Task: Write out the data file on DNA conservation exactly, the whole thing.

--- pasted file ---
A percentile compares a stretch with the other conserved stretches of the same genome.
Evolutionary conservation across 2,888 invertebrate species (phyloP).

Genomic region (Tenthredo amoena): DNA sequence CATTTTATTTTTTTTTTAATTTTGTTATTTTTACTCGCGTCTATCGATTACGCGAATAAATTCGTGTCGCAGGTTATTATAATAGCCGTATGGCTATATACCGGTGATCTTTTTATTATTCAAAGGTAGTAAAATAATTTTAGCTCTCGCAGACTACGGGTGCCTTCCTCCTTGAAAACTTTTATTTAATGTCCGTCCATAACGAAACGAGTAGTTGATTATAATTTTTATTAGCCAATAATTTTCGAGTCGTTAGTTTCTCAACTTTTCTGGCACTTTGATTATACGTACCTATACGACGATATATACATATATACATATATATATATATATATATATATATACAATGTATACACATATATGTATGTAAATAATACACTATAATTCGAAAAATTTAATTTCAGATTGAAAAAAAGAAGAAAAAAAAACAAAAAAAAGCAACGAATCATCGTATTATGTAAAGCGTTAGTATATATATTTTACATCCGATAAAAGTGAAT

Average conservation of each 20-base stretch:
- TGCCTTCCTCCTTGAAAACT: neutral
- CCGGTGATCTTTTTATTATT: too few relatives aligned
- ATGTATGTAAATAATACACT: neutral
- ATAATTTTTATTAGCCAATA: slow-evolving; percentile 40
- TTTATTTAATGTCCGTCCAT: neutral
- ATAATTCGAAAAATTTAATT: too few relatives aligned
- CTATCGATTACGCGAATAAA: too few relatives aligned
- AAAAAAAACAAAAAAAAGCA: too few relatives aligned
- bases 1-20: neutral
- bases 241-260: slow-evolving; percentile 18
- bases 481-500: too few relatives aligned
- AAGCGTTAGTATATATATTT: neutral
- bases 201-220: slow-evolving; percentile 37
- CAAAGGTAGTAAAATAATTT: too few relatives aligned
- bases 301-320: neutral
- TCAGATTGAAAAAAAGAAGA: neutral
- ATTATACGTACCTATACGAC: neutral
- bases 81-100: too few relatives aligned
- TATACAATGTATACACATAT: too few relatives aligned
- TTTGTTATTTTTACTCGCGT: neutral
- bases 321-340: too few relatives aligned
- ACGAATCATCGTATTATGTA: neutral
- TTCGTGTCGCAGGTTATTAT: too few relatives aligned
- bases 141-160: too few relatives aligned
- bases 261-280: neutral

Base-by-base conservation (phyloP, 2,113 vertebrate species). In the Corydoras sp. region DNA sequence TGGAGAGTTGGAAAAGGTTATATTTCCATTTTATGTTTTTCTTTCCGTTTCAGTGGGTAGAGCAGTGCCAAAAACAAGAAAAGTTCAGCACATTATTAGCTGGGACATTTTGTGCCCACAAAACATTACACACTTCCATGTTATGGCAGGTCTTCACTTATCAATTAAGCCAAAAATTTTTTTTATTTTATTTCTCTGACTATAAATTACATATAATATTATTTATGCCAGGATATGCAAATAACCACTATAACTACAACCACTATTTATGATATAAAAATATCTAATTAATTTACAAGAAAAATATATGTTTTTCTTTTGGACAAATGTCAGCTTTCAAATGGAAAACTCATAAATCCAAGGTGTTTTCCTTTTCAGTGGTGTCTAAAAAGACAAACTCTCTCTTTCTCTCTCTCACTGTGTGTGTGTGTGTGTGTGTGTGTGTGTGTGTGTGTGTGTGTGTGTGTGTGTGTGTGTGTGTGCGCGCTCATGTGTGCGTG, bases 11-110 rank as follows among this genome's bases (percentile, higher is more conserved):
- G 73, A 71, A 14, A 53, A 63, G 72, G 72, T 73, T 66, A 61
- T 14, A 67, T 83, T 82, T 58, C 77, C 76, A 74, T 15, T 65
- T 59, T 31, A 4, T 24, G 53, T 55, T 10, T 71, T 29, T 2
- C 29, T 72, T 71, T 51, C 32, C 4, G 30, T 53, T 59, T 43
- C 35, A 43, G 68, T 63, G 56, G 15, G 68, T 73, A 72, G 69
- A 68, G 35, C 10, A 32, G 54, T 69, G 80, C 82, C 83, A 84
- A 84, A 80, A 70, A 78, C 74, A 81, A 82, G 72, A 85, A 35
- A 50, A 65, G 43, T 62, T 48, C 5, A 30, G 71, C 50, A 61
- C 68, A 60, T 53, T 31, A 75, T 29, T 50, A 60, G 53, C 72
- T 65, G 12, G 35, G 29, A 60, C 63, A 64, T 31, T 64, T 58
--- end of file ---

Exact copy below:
A percentile compares a stretch with the other conserved stretches of the same genome.
Evolutionary conservation across 2,888 invertebrate species (phyloP).

Genomic region (Tenthredo amoena): DNA sequence CATTTTATTTTTTTTTTAATTTTGTTATTTTTACTCGCGTCTATCGATTACGCGAATAAATTCGTGTCGCAGGTTATTATAATAGCCGTATGGCTATATACCGGTGATCTTTTTATTATTCAAAGGTAGTAAAATAATTTTAGCTCTCGCAGACTACGGGTGCCTTCCTCCTTGAAAACTTTTATTTAATGTCCGTCCATAACGAAACGAGTAGTTGATTATAATTTTTATTAGCCAATAATTTTCGAGTCGTTAGTTTCTCAACTTTTCTGGCACTTTGATTATACGTACCTATACGACGATATATACATATATACATATATATATATATATATATATATATACAATGTATACACATATATGTATGTAAATAATACACTATAATTCGAAAAATTTAATTTCAGATTGAAAAAAAGAAGAAAAAAAAACAAAAAAAAGCAACGAATCATCGTATTATGTAAAGCGTTAGTATATATATTTTACATCCGATAAAAGTGAAT

Average conservation of each 20-base stretch:
- TGCCTTCCTCCTTGAAAACT: neutral
- CCGGTGATCTTTTTATTATT: too few relatives aligned
- ATGTATGTAAATAATACACT: neutral
- ATAATTTTTATTAGCCAATA: slow-evolving; percentile 40
- TTTATTTAATGTCCGTCCAT: neutral
- ATAATTCGAAAAATTTAATT: too few relatives aligned
- CTATCGATTACGCGAATAAA: too few relatives aligned
- AAAAAAAACAAAAAAAAGCA: too few relatives aligned
- bases 1-20: neutral
- bases 241-260: slow-evolving; percentile 18
- bases 481-500: too few relatives aligned
- AAGCGTTAGTATATATATTT: neutral
- bases 201-220: slow-evolving; percentile 37
- CAAAGGTAGTAAAATAATTT: too few relatives aligned
- bases 301-320: neutral
- TCAGATTGAAAAAAAGAAGA: neutral
- ATTATACGTACCTATACGAC: neutral
- bases 81-100: too few relatives aligned
- TATACAATGTATACACATAT: too few relatives aligned
- TTTGTTATTTTTACTCGCGT: neutral
- bases 321-340: too few relatives aligned
- ACGAATCATCGTATTATGTA: neutral
- TTCGTGTCGCAGGTTATTAT: too few relatives aligned
- bases 141-160: too few relatives aligned
- bases 261-280: neutral

Base-by-base conservation (phyloP, 2,113 vertebrate species). In the Corydoras sp. region DNA sequence TGGAGAGTTGGAAAAGGTTATATTTCCATTTTATGTTTTTCTTTCCGTTTCAGTGGGTAGAGCAGTGCCAAAAACAAGAAAAGTTCAGCACATTATTAGCTGGGACATTTTGTGCCCACAAAACATTACACACTTCCATGTTATGGCAGGTCTTCACTTATCAATTAAGCCAAAAATTTTTTTTATTTTATTTCTCTGACTATAAATTACATATAATATTATTTATGCCAGGATATGCAAATAACCACTATAACTACAACCACTATTTATGATATAAAAATATCTAATTAATTTACAAGAAAAATATATGTTTTTCTTTTGGACAAATGTCAGCTTTCAAATGGAAAACTCATAAATCCAAGGTGTTTTCCTTTTCAGTGGTGTCTAAAAAGACAAACTCTCTCTTTCTCTCTCTCACTGTGTGTGTGTGTGTGTGTGTGTGTGTGTGTGTGTGTGTGTGTGTGTGTGTGTGTGTGTGTGTGCGCGCTCATGTGTGCGTG, bases 11-110 rank as follows among this genome's bases (percentile, higher is more conserved):
- G 73, A 71, A 14, A 53, A 63, G 72, G 72, T 73, T 66, A 61
- T 14, A 67, T 83, T 82, T 58, C 77, C 76, A 74, T 15, T 65
- T 59, T 31, A 4, T 24, G 53, T 55, T 10, T 71, T 29, T 2
- C 29, T 72, T 71, T 51, C 32, C 4, G 30, T 53, T 59, T 43
- C 35, A 43, G 68, T 63, G 56, G 15, G 68, T 73, A 72, G 69
- A 68, G 35, C 10, A 32, G 54, T 69, G 80, C 82, C 83, A 84
- A 84, A 80, A 70, A 78, C 74, A 81, A 82, G 72, A 85, A 35
- A 50, A 65, G 43, T 62, T 48, C 5, A 30, G 71, C 50, A 61
- C 68, A 60, T 53, T 31, A 75, T 29, T 50, A 60, G 53, C 72
- T 65, G 12, G 35, G 29, A 60, C 63, A 64, T 31, T 64, T 58